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Charles Russell: Myth Maker
by Stephen Becker 6 Mar 2012

The Amon Carter Museum of American Art is currently hosting an exhibition of watercolors by Charles Russell. The show offers an insight into the images we associate with the West.

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The Wolfer's Camp, 1906, by Charles Russell, Amon Carter Museum

The Amon Carter Museum of American Art is currently hosting an exhibition of watercolors by Charles Russell. The show offers an insight into the images we associate with the West.

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The first Western novel – The Virginian – was published in 1902. The first Western movie – The Great Train Robbery – came a year later.

By that time, Charles Russell had already been developing our romantic image of the West for close to 20 years. When the writers and directors who followed him needed source material for their stories, they turned to Russell’s watercolors.

“The early impetus for those people writing the novels or writing the scripts and scripting the films was to be realistic,” says  Rick Stewart, the former director of the Amon Carter, who curated the Russell exhibition. “And so they had to look for sources. And the sources they found right away were the works of Russell. Everybody said, ‘Oh, Charlie knows everything about the Indians. It’s accurate, believe me – I’ve been through this.’ And the cowboys would say the same thing. The cowboys would often say, ‘There’s nobody who paints a cowboy like Charlie Russell.’”

Russell grew up in St. Louis – the Gateway to the West – and left home at 16 to become a cowboy in the Montana territory. After a day of riding with the herd, he sketched what he’d experienced with the help of art books. His DIY spirit matched the make-your-own-way attitude of his subjects.

Russell’s paintings offer an untarnished, pure vision of the West. American Indians are depicted as proud warriors and skilled horsemen. Cowboys are rugged and fueled by the frontier spirit. When Russell painted the two together – as in 1910’s A Doubtful Handshake – he chose to focus on moments of mutual respect rather than the harsher realities.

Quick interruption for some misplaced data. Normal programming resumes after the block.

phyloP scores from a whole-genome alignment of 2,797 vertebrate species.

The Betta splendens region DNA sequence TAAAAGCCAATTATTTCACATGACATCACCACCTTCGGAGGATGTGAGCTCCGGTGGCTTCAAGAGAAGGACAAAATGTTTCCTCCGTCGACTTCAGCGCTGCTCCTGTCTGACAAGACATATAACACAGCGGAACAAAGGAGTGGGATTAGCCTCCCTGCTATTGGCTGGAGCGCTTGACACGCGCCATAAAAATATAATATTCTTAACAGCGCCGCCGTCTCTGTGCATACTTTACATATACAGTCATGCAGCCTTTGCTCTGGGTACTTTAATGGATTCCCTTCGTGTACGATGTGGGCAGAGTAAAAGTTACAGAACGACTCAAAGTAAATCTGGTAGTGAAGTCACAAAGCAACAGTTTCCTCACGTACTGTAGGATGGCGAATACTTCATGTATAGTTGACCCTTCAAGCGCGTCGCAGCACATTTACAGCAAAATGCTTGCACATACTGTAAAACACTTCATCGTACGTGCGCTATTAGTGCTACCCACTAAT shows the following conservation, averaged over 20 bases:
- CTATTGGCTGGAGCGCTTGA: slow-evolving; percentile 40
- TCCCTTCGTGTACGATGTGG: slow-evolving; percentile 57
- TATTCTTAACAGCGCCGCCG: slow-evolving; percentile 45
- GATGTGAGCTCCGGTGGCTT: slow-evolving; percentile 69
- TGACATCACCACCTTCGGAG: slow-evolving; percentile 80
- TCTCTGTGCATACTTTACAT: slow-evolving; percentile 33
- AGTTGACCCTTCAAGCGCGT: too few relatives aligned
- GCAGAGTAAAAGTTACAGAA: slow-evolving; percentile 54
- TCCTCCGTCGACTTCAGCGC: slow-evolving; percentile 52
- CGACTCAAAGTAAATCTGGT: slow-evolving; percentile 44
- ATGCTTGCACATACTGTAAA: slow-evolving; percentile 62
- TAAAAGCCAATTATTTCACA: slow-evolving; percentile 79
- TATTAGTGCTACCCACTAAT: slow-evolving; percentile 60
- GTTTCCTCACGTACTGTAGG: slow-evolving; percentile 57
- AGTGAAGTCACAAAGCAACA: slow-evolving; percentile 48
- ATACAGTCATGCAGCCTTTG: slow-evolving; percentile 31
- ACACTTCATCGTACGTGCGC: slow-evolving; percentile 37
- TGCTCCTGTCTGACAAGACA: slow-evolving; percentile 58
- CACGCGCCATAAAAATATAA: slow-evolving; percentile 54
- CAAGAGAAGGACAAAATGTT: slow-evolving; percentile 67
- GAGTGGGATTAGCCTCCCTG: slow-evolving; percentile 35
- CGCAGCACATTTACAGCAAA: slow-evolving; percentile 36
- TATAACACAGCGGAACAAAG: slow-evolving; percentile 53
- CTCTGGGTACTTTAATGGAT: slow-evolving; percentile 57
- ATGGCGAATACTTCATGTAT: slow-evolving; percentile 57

Russell continued to paint until his death in 1926. In the early decades of the 20th Century, he befriended many of the filmmakers who had used his paintings as templates for their work. He hung out on their movies sets in Hollywood. And by the end of Russell’s career, the students had become the teachers.

“His late works have a quality of light and romance – romance I mean where he’s really elevating the subject in a way,” Stewart says. “Lighting it and making it appear like it’s almost iconic and symbolic. Not necessarily an individual Indian but an Indian on a rise with his horse, and he’s just looking like he’s part of a movie almost.”

Russell’s work influenced everyone from Cecil B. Demille to John Ford. Their films brought the myth of the American West to the masses. But it was Russell who brought the myth to them.

“Romance Maker: The Watercolors of Charles M. Russell” is on display at the Amon Carter through May 13.

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